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J.D. Power study says electric cars too expensive, too small, and too unreliable

In its debut release J.D. Power and Associates' new study confirms what many have been saying for some time. EVs are not ready for prime time.

J.D. Power and Associates is a favorite of auto enthusiasts and shoppers who like to cheer cars and manufacturers moving up the ranks of the quality survey, and boo the companies that make the troublesome lemons. In a break from its usual impartial quality rankings, J.D. Power today issued a press release telling the world what manufacturers must do in order to sell more electric cars. The opinions it shared are the result of the company’s analysis of its new J.D. Power and Associates 2012 Electric Vehicle Ownership Experience Study, which it released today.

The study looked at not just actual owner’s of EVs and their experiences and challenges, but also at the experiences of shoppers for EVs. This is important, because as the company pointed out in its press release, owners of EVs are enjoying an emotional attachment to their EV based on their feeling good about helping the environment. Little attention is paid to the many EV shoppers who opted not to buy because they thought the value proposition was not in their interests.

That the company would create a to-do list for automakers trying to sell more EV’s is timely. California and other states now mandate that a certain number of cars from each manufacturer be electric, or some other zero tailpipe emissions vehicle, in order sell cars in their state. Those automakers that don’t have enough EVs can buy credits from other automaker, notably Tesla, in order to keep selling their 11 mpg trucks and 16 mpg maxi-vans to the public, which wants those big family vehicles in overwhelmingly large numbers. Despite price cuts, and amazingly cheap lease deals, automakers are still finding it hard to get buyers to adopt the EVs that so many policy makers think they should be driving.

Here are the suggestions J.D. Power made today. These are based on its correspondence with those drivers that answer its surveys. J.D. Power calls this “Pain reduction.” In other words these are things that will make it less painful for buyers to buy an EV:
1) Reduce Price. J.D. Power says that EV buyers generally pay $ 10,000 more for an EV versus a comparable gas powered car. The company goes on to say it can take too long in the eyes of customers to recoup that premium.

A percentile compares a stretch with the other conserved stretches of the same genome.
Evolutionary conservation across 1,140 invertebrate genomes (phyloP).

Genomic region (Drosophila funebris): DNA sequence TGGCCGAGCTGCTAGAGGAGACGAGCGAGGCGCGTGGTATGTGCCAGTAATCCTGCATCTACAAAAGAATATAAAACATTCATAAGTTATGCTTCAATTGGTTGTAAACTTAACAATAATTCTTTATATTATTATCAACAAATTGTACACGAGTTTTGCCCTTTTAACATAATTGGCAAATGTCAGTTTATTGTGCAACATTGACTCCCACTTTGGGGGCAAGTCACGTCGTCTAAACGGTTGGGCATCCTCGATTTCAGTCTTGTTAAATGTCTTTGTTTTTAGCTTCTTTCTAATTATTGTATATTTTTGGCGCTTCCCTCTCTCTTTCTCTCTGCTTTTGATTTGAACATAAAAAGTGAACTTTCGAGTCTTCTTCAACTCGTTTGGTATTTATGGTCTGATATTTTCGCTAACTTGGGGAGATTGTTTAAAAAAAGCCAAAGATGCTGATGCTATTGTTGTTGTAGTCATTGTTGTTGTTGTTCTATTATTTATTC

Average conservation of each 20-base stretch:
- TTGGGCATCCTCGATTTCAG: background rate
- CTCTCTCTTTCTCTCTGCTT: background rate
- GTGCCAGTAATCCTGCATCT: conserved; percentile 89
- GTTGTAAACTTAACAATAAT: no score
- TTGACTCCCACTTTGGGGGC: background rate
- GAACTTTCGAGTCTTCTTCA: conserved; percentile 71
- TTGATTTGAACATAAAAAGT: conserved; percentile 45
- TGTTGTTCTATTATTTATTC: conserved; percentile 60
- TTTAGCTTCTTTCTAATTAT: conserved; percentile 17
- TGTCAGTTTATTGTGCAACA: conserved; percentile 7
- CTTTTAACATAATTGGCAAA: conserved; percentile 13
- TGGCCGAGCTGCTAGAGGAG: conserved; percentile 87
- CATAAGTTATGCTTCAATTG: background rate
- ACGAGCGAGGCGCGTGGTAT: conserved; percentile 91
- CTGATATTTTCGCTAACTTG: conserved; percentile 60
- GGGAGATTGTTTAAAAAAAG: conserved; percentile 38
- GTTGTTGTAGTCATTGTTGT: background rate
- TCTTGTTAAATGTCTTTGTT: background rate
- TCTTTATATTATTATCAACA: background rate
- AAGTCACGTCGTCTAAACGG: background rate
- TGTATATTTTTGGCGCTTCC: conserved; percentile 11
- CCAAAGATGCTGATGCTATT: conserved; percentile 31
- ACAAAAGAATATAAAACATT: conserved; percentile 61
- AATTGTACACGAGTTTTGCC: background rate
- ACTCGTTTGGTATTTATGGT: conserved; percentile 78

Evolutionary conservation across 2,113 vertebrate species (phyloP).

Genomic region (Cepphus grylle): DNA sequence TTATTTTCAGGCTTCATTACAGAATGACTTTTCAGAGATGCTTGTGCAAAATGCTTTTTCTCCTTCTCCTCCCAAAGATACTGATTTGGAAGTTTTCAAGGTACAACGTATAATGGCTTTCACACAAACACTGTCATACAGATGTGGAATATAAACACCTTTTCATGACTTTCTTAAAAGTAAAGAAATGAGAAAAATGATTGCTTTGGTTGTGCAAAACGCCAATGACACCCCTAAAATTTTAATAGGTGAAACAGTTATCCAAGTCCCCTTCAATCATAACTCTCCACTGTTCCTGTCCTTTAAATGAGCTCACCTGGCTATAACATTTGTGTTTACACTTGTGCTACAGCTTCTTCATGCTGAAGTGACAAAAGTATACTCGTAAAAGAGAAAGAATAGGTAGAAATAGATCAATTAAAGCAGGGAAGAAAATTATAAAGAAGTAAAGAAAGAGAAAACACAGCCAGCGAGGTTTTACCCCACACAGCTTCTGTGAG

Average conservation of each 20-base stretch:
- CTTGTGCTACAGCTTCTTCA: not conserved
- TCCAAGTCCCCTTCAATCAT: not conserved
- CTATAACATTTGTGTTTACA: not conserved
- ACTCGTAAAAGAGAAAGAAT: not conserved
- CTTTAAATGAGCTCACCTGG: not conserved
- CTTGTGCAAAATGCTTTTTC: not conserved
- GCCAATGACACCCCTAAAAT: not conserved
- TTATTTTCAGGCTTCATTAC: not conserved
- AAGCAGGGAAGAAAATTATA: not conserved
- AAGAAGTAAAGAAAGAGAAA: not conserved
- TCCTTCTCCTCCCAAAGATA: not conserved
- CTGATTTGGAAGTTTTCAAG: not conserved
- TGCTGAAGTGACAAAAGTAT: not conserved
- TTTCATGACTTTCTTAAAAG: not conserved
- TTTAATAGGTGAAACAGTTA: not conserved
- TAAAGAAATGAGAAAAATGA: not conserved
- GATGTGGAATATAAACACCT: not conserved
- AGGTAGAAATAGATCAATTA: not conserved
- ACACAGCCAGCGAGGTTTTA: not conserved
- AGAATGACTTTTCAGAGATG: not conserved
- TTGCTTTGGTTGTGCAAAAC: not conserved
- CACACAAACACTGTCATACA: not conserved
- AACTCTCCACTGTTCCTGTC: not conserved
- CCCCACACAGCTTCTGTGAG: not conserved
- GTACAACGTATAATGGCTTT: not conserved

2) Increase Size. J.D. Power points out that due to battery packaging, EVs are too small for most families. They suggest they be bigger.

3) Make EVs more reliable. Apparently the survey respondents think that EVs have reduced performance and range in cold weather and other reliability issues. True or not, the manufacturers need to address this customer concern.

4) Increase Range. J.D. Power points out that the current (affordable) EVs are basically only commuter cars, therefore their acceptance by the public will remain limited if range is not solved as an issue.

5) Charging Issues Need Resolution. The J.D. Power study found that only 43% of EV owners ever charge their vehicle anyplace but at home. Virtually all EV owners in the study charge mainly at home. However, only 31% of respondents are on a reduced price plan from their utility that charges them less to charge at night when demand is lower and the utilities have power to spare.

So in a nutshell the J.D. Power and Associates Electric Vehicle Ownership Experience Study has revealed that EVs need to be bigger, have more range, cost less, be easier to charge, and be more reliable in the eyes of shoppers.

Neal Oddes, senior director of the green practice at J.D. Power and Associates put it this way, saying "Current EV owners focus on the emotional benefits of owning an electric vehicle--which are having a positive effect on the environment--but the way for manufacturers to take EVs to the masses and increase sales is to address the economic equation. There still is a disconnect between the reality of the cost of an EV and the cost savings that consumers want to achieve."

With regard to the economic situation Odes also summed up the value proposition. At first it seems like a slam dunk. Over time EVs actually save customers money. However, Odes points out "The payback period (6.5 years on average) is longer than most consumers keep their vehicle…there also needs to be an improvement in the infrastructure, or the number of charging stations outside of the home. Until those two concerns are addressed, EV sales will remain flat."

This new study validates what many have been saying for some time. Everyone agrees that EVs need to be cheaper, but if federal tax credits of up to $7,500, state tax benefits worth up to $2,500 more, and behind the scenes price supports like ZEV credits worth many thousands per vehicle can’t prop up this technology, it is unclear what can.

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